Despite this, the stringent requirements for obtaining BVLOS waivers is a deterrent for those that could benefit significantly from scalable UAS applications. The cost of entry has been too steep and time consuming to be worth implementing. The VantisUASTM program is on track to change this by investing in shared use physical and digital infrastructure that will support many industry UAS applications.

 “When we look back at the early predictions of the industry, there was a lot of buzz around drones disrupting a lot of industries, especially agriculture, but we don’t see a lot of UAS operations happening right now in agriculture,” pointed out Flom. “This may be oversimplifying it, but when I fly visual line of sight, I can cover hundreds of acres an hour; but when I can fly beyond visual line of sight, I can cover thousands if not tens of thousands of acres an hour. We don’t have that scalability component with visual line of sight. For example, for a linear inspection, if I have to fly that visual line of sight by the time I’ve taken off, landed and gone to the next spot, I probably could have driven or found a different way to conduct that inspection—I can’t scale my operation that way.”

The State of North Dakota is committed to changing this scenario in a big way. Understanding that lowering the requirements for BVLOS waivers with the FAA is necessary for adoption, North Dakota is looking at what they can build and develop as a state-wide service to reduce that burden. The results are promising for scaling operations beyond visual line of sight and could one day provide the blueprint for other states and countries around the globe.

“We’re seeing incremental steps that are already making a difference,” stated Flom. “We’ve been able to demonstrate operations with precision agriculture flying at 15,000 feet doing 10,000 plus acres an hour. With the IPP program, and now the Beyond program, we are able to put this system in place with the support of our state.”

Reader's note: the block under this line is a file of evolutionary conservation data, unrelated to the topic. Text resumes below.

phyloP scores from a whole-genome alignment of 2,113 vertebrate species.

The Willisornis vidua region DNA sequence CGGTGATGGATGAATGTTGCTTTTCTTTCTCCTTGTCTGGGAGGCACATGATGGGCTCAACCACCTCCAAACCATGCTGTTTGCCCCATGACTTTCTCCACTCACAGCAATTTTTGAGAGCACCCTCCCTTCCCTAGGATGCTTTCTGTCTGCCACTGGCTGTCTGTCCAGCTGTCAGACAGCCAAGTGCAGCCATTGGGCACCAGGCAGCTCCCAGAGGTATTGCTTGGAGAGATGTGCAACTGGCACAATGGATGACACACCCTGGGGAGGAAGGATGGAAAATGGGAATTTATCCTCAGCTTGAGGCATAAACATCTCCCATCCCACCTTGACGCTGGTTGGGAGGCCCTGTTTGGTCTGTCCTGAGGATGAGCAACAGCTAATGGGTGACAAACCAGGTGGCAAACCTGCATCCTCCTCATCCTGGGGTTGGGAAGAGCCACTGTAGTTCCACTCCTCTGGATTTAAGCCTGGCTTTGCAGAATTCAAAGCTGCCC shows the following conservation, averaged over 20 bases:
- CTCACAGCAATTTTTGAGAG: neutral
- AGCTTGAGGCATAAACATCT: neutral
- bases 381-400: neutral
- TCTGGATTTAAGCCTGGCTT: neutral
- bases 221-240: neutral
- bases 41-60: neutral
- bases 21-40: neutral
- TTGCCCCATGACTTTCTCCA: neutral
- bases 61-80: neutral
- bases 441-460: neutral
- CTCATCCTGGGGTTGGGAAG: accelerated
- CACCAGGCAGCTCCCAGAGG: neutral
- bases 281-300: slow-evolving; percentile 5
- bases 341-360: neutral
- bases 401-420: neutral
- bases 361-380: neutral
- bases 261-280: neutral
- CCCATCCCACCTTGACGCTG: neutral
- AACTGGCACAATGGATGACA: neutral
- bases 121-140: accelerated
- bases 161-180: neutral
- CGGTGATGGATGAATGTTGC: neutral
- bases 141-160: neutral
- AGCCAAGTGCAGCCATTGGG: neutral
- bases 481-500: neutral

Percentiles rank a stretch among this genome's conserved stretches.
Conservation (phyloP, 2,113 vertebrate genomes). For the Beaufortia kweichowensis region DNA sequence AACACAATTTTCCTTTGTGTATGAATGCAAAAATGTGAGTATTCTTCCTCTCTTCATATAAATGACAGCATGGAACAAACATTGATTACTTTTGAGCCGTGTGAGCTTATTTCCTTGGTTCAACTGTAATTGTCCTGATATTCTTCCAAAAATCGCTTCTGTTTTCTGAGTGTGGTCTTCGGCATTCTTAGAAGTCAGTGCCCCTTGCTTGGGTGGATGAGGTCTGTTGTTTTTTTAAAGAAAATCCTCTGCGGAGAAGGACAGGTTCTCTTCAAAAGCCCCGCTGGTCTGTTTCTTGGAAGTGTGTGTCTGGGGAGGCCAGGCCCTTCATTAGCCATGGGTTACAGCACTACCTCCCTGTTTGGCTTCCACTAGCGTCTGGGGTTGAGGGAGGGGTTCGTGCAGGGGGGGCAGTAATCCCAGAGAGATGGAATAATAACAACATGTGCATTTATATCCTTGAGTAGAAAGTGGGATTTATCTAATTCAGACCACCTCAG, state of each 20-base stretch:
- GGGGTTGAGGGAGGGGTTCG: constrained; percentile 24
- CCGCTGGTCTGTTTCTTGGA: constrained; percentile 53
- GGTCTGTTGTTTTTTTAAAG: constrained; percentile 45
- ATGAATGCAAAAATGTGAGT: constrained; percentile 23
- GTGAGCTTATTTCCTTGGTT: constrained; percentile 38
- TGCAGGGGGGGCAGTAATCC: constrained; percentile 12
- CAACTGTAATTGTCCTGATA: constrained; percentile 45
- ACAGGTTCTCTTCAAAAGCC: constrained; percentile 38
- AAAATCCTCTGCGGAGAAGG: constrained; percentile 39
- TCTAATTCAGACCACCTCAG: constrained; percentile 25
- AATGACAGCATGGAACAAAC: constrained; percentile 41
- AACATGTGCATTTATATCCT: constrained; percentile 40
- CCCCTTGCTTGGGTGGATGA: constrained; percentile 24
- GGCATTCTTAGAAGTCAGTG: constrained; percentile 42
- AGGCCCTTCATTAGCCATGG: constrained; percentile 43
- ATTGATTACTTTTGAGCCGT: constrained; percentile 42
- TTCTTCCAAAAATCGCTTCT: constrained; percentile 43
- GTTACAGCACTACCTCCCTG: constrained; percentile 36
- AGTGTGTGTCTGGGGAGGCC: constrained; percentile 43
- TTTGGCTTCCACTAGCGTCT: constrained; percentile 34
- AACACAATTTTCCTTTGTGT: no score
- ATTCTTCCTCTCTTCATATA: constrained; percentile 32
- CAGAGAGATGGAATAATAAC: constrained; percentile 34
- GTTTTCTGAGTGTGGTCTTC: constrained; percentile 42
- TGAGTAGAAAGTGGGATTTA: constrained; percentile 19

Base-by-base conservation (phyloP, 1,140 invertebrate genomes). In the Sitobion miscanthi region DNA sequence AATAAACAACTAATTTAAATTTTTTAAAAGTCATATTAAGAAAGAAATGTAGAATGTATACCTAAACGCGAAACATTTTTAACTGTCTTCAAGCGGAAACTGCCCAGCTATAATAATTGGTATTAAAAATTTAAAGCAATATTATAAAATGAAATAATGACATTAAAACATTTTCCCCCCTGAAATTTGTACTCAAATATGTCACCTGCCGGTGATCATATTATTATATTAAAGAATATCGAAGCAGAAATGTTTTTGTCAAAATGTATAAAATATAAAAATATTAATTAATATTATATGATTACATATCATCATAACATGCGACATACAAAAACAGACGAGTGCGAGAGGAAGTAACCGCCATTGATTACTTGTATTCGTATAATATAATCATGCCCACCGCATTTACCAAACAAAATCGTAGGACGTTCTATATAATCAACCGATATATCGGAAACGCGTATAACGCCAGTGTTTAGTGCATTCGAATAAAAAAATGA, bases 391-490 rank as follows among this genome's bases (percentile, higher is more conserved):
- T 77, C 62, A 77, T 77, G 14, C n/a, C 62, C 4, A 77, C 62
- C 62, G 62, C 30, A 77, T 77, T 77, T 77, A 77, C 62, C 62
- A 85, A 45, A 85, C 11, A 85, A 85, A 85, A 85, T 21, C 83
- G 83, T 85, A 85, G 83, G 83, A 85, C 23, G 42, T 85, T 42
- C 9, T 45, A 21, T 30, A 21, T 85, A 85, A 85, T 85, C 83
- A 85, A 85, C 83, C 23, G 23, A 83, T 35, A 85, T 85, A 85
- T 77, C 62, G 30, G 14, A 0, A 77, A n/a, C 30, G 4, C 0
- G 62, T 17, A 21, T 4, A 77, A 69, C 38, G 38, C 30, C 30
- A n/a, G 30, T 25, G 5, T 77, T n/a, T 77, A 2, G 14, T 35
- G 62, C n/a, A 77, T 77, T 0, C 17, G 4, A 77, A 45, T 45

One of the key components that is enabling VantisUASTM is infrastructure.

Why We Need Drone Infrastructure 

There is a lot that goes into securing proper clearance for BVLOS and other advanced operations. In order to get a waiver to fly a mission BVLOS, everything needs to be purchased, tested, and proven through ample data gathering before it will be approved by the FAA, and it is usually on a mission-by-mission basis. North Dakota sees another path that leverages existing infrastructure and builds out an integrated state-wide system to support advanced drone operations. 

“Each and every time somebody wants to fly beyond visual line of sight it is bring your own equipment, bring your own surveillance, bring your own platforms, bring your own ground control system, bring your own communications, and so on,” explained Frank Matus, Director of Digital Aviation Market Development at Thales, who is bringing decades of aviation experience to help North Dakota with systems integration. “A section of airspace is then cordoned off in order to ensure that the airspace is completely sterile of manned aviators. This model isn’t scalable. By looking at the network as a whole system, in which you are able to leverage services from the state to fly, VantisUASTM will help unlock the true potential of BVLOS. Stakeholders no longer have to go off and invest in aviation or surveillance-related technology that isn’t part of their core business. They can take advantage of the network and realize their return on investment.” 

In order to accomplish a lot of this without breaking the bank, North Dakota is working with their DOT to find ways to leverage existing infrastructure and update it to support drone operations. 

“There is a lot of infrastructure already out there,” explained Russ Buchholz, Innovations and Facility Manager at NDDOT, who has been with this project since its beginnings in the IPP program. “We’re looking at how we can leverage that existing infrastructure to provide what is needed to support this program by working with other government agencies like the DOT.”

The final result of providing this infrastructure with VantisUASTM is the democratization of the airspace for advanced operations. Because the state has already gone through the process with the FAA to ensure proper air and ground tracking, management, risk mitigation and so on, obtaining advanced operation waivers become a lot less cumbersome because they are accessible to all and, most importantly, repeatable.

Drone Processes Need to Be Replicable